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Assessing the Economic Impact of Inversion Tillage, Cover Crops, and Herbicide Regimes in Palmer Amaranth (Amaranthus palmeri) Infested Cotton
- Duzy, Leah M., Price, Andrew J., Balkcom, Kipling S., Aulakh, Jatinder S.
- International journal of agronomy 2016 v.2016 pp. 1-9
- Amaranthus palmeri, Gossypium hirsutum, Secale cereale, Trifolium incarnatum, conventional tillage, cotton, cover crops, crop production, economic impact, fallow, financial economics, herbicide-resistant weeds, herbicides, integrated weed management, pesticide application, population density, production costs, rye, winter, Alabama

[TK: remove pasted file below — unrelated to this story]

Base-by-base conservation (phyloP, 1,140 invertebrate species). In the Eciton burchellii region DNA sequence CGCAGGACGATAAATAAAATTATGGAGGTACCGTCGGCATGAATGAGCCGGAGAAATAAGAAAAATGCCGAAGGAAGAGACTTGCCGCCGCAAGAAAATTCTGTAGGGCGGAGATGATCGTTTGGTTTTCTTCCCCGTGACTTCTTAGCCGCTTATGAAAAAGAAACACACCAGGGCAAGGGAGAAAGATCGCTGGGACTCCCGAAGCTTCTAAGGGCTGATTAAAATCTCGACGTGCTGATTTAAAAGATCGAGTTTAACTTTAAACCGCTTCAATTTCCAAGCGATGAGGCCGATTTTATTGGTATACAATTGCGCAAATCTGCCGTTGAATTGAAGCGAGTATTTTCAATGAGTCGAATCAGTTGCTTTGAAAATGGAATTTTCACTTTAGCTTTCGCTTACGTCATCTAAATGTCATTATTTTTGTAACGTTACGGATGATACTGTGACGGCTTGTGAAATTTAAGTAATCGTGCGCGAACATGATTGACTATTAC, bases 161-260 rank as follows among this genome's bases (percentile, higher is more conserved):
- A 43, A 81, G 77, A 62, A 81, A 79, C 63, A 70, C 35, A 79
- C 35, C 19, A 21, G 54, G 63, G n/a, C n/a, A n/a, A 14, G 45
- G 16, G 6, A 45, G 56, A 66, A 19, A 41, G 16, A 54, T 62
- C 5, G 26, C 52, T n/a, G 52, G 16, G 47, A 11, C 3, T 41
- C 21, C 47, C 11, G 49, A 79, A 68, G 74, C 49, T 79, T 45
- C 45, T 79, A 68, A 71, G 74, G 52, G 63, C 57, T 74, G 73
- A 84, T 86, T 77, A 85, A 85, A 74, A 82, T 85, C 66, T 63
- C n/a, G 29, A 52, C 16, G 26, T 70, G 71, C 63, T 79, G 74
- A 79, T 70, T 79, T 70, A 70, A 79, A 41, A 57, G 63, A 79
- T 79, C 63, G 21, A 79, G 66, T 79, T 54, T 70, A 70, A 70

- Cotton (Gossypium hirsutum L.) producers in Alabama are faced with a rapidly expanding problem that decreases yields and increases production costs: herbicide-resistant weeds. Producers increasingly rely on integrated weed management strategies that raise production costs. This analysis evaluated how tillage, cover crops, and herbicide regime affected net returns above variable treatment costs (net returns) for cotton production in Alabama from 2009 to 2011 under pressure from Palmer amaranth (Amaranthus palmeri S. Wats.). Annual net returns were compared for two tillage treatments (inversion and noninversion tillage), three cover crops (crimson clover [Trifolium incarnatum L.], cereal rye [Secale cereal L.], and winter fallow), and three herbicide regimes (PRE, POST, and PRE+POST). Results indicate that under heavy Palmer amaranth population densities one year of inversion tillage followed by two years of noninversion tillage, along with a POST or PRE+POST herbicide application had the highest net returns in the first year; however, the economic benefit of inversion tillage, across all herbicide treatments, was ith Palmer amaranth infestations would likely benefit from cultural controls, in with herbicide applications, as part of their weed management system to increase net returns.